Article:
Just over 30 years ago, Ethiopia was most commonly described as ´feudal´. Since then it has changed very considerably. It was described as the second most improved business environment in the world by the Heritage Foundation in its 2004 Economic Freedom Index. The liberalizing direction taken by the Government over the past 10 years, beginning with the economic reform programme launched in 1992, has resulted in improvements in the areas of trade policy, foreign investment and government intervention. Even those who complain that progress has been slow and uneven concede willingly that the recent trend is very positive. Today, Ethiopia offers a stable, secure and, exceptionally for a developing country, mostly corruption-free operating environment.

The country has many assets, beginning with one of the largest domestic markets in Africa, with 70 million consumers. Its mostly temperate climate also offers an excellent environment for various agricultural activities and for tourism. Investment in agriculture and related activities is strongly encouraged by the substantial incentives offered by the Government and the very reasonable rates at which land can be acquired. Opportunities are also to be found in light manufacturing, and, while skills and qualifications remain low, the honest and low-cost workforce is generally a strong plus in the eyes of investors.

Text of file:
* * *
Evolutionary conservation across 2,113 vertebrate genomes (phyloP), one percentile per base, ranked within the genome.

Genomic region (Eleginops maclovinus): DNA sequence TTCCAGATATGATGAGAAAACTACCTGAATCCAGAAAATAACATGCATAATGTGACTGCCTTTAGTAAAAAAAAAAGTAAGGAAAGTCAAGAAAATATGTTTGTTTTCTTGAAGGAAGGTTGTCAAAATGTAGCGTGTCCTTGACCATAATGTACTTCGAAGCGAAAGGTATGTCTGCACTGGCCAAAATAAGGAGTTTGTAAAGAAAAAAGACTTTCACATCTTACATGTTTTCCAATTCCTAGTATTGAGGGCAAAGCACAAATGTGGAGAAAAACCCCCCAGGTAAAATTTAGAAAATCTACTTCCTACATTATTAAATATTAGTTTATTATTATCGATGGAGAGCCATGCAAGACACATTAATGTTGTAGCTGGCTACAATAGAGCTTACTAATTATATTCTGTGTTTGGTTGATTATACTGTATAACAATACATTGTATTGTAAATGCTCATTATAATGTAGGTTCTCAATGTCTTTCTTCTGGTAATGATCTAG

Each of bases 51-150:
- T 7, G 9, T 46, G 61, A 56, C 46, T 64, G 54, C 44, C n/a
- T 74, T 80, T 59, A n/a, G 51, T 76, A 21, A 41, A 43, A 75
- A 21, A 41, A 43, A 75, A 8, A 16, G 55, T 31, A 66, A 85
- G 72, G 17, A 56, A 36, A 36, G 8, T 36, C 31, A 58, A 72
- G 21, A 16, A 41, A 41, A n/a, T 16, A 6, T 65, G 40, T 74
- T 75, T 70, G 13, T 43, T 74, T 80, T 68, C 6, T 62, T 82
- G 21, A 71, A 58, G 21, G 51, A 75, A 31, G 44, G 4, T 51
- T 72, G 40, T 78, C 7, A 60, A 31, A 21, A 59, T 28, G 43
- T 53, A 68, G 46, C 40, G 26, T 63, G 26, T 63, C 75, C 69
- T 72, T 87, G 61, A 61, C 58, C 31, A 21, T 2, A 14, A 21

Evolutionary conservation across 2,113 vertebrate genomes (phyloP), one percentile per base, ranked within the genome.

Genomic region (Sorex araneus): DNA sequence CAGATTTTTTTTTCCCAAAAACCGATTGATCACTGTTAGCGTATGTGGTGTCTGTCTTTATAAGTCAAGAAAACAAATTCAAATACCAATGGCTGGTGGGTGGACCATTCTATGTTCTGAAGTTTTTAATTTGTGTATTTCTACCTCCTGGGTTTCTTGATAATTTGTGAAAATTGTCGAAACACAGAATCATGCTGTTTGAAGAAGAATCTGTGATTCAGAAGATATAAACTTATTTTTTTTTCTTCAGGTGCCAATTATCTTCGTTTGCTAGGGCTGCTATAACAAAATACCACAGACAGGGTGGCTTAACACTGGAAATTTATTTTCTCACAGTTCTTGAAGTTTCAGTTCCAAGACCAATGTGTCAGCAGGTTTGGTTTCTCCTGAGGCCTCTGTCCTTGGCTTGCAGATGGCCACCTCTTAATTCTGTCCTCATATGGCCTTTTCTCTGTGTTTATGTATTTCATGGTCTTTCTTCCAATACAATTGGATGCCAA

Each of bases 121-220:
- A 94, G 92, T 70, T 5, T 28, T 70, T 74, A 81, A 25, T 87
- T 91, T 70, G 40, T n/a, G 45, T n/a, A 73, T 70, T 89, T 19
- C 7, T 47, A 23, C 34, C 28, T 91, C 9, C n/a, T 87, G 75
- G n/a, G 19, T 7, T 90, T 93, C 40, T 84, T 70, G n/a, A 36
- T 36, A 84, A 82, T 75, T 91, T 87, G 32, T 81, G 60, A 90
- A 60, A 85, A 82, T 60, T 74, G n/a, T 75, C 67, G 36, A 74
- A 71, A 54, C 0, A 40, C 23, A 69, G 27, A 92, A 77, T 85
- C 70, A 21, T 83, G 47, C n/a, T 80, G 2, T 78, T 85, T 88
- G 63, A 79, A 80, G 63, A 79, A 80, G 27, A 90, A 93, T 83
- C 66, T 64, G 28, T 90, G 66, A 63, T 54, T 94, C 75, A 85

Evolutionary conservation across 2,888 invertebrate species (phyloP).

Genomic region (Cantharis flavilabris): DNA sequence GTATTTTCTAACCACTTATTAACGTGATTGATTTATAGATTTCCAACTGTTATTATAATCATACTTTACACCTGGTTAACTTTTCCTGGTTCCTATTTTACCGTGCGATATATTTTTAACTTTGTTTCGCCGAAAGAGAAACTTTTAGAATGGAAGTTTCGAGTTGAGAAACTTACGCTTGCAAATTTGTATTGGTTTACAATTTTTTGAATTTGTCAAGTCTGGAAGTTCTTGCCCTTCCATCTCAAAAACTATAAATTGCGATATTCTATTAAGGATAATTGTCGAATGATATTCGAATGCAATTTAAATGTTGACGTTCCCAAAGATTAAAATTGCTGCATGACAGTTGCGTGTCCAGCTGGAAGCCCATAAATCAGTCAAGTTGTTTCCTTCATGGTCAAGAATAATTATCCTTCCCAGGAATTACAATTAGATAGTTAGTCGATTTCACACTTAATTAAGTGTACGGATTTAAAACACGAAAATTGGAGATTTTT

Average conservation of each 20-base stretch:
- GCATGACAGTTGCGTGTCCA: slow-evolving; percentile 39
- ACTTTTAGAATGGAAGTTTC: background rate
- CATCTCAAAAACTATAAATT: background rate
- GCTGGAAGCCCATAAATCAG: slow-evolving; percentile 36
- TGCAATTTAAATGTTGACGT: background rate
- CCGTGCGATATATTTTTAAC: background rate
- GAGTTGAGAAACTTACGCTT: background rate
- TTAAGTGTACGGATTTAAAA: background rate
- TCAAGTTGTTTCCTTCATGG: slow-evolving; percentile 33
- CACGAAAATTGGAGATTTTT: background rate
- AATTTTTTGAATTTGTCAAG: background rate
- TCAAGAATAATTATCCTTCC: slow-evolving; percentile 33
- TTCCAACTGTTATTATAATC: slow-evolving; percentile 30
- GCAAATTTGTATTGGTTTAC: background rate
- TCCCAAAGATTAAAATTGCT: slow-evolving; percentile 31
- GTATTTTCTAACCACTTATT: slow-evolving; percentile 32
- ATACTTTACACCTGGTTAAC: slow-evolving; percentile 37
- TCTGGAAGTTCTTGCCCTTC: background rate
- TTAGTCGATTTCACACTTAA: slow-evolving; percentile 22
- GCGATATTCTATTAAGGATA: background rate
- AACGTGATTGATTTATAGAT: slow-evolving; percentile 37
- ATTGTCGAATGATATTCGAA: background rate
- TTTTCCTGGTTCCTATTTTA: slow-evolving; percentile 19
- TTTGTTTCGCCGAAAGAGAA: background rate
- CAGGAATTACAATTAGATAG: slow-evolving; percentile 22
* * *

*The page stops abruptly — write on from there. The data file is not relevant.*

Although Ethiopia suffers from poor infrastructure, the Government has made serious efforts to improve roads and airports. No doubt a lot remains to be done, especially in telecommunications and power supply, and privatization needs to start moving again, but the strengths and opportunities easily outweigh the difficulties, in particular given the recent speeding up of reforms.

Agriculture is the main stay of Ethiopia's economy providing employment to 85 per cent of the population. The sector contributes about 45 per cent of the GDP and 62 per cent of total exports with coffee alone accounting 39. 4 per cent of total exports in 2001/2002. Furthermore, agriculture plays a crucial role in providing raw material inputs for the local industry. Endowed with wide ranging agro-ecological zones and diversified resources, Ethiopia grows all types of cereals, fiber crops, oil seeds, coffee, tea, flowers, fruits and vegetables. The potentially irrigable land is estimated at 10 million hectares. Ethiopia has the largest livestock population in Africa. Fishery and forestry resources are also significant. Considerable opportunities exist for new private investment in the production and processing of the above agricultural crops and resources. The following areas in particular, have been identified to offer plenty of opportunities to private investors.

Last Updated (Tuesday, 08 March 2011 15:35)